Burmese activists say Rohingya are just 1 issue

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Burmese activists say Rohingya are just 1 issue


From left, Htet Htet Oo, Myo Myint Aung, Yan Htaik Seng and Aung Kyaw Moe at the Asan Institute of Policy Studies in central Seoul. They participated in a program as part of the George W. Bush Presidential Center’s Liberty and Leadership Forum. [PARK SANG-MOON]

A group of democracy advocates from Myanmar visiting Korea said that the persecution of the Rohingya minority is just one of the many issues the country needs to solve.

“As a humanitarian worker, I was in Rakhine State visiting the camps there, and for me it is very clear that no one should live in that condition,” said Htet Htet Oo, humanitarian reports and communications officer at the UN. “What’s happening to the Rohingya - people think that it started in 2012, but it’s been rooted for so many years.”

Rohingya Muslims in Burma, who are not officially recognized as an ethnic group by the Burmese government, face persecution and violence. More than 700,000 Rohingya refugees were forced leave their homes last year, according to the UN.

“It’s not just about the rights issues,” she said. “There have been immigration issues, poverty in Rakhine State has been severe, it is the second poorest state in the country, infrastructure and education levels are quite low - these issues are very complicated.”

Htet Htet Oo is one of 21 young Burmese advocates for democracy and human rights who partook in the Texas-based George W. Bush Presidential Center’s Liberty and Leadership Forum, a program that was established in 2014.

It has since trained 56 young Burmese, including members of parliament, journalists and even former political prisoners who are vying to become the next leaders of the country.

“Right now, all of the international assistance is directed to Rakhine, while there are needs across the country,” said Myo Myint Aung, project director of the Mekong Regional Program of PATH, a U.S.-based international health nonprofit. “Getting need to the area is fine, but we cannot live on international assistance for long. We have to graduate and be self-sufficient. There will be a switch that we need to make.”

A group of Bush Institute alumni visited Korea last week to learn about Korea’s own history of grappling with democratic values and progress.

“We found out how during the IMF crisis individuals contributed to the society,” said Aung Kyaw Moe, director of the Center for Social Integrity, a nongovernmental organization in Myanmar that promotes diversity, pluralism and inclusion through various training programs for young Burmese.

“We started to discuss amongst ourselves how much individuals can do for Myanmar. It is admirable, the way of collectiveness and solidarity the Korean people showed.”

“This is my personal opinion, but I think because we have different ethnic groups in the country whose rights have been neglected for such a long time, some Burmese people may think they do not belong to the country,” said Htet Htet Oo. “This type of frustration seems to be getting bigger. I really admire how people came together here in Korea to do things that the government cannot do alone.”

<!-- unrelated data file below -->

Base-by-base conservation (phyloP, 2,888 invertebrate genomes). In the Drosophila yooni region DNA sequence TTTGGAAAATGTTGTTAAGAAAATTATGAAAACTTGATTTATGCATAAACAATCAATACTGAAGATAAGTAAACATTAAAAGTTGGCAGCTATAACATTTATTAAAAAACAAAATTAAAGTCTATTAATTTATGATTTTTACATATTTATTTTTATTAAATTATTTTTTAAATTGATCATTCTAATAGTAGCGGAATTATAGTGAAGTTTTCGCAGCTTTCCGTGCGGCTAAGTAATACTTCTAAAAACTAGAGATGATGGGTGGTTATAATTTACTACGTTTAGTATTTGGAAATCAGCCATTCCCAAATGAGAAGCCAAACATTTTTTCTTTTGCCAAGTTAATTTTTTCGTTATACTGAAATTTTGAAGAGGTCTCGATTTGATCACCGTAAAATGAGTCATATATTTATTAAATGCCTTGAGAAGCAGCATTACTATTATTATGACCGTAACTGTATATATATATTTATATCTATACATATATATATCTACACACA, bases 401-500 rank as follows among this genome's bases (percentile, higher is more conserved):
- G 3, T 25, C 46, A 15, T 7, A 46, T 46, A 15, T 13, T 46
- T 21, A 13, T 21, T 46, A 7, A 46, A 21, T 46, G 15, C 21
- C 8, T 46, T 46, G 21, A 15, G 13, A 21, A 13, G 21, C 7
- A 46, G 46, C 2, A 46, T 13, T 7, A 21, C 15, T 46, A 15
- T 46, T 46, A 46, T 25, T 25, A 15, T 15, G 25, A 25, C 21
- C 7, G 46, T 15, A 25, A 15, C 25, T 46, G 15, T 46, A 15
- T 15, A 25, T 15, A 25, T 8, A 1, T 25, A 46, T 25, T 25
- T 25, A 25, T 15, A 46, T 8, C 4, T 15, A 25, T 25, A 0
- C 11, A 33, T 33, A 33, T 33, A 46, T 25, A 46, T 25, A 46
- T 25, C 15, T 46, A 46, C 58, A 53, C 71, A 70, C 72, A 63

Daw Aung Sang Suu Kyi, an iconic democratic leader and current leader of the government in Myanmar, was recently criticized for a comment about two Reuters journalists jailed for investigating the killing of Rohingya villagers in Rakhine State.

“They were not jailed because they were journalists,” Suu Kyi said at the World Economic Forum in Hanoi on Sept. 13. “They were jailed because... the court has decided that they have broken the Official Secrets Act.”

Some Burmese alums of the Bush Institute’s leadership program said that international criticism of Suu Kyi may be unfair.

“I am very sad that the freedom of press in Myanmar may be going down,” said Yan Htaik Seng, a media development journalist for BBC Media Action.

“But the current criticism from the international media [of Aung San Suu Kyi] is unfair. Because the court made the judgment and if she were to intervene and order the release of the journalists, will she be different from any dictator we had before?”

“We have very high hopes for Aung Sang Suu Kyi but things work very slowly in a country that has been in a big crisis for 60 years,” said Htet Htet Oo. “All of that cannot be fixed in five years. We have big hopes but we also have to see what each one of us can do for the country.”

“It was a shock to hear in detail what she said, because the right to information is the very value of democracy,” said Aung Kyaw Moe.

The institute’s leadership program focuses on the individual’s potential. Aung Kyaw Moe founded the Center for Social Integrity through a project at the Bush Institute. His case is unique, as he is a Rohingya with Burmese citizenship. His organization is one of the few humanitarian assistance organizations operating on the ground in Rakhine, according to the institute.

Through his participation in the institute’s program, Aung Kyaw Moe said he acquired training that prepared him for his work, and also gained a new perspective on his own country.

“I was not expecting people to be that progressive. I didn’t know this kind of group existed in Myanmar,” he said in an interview with the institute.

“They were advocating for Rohingya human rights on behalf of me. You don’t see this kind of advocacy for minority rights. It was something very much extraordinary that I saw in the people who participated in LLF [Liberty and Leadership Forum].”

BY ESTHER CHUNG [chung.juhee@joongang.co.kr]
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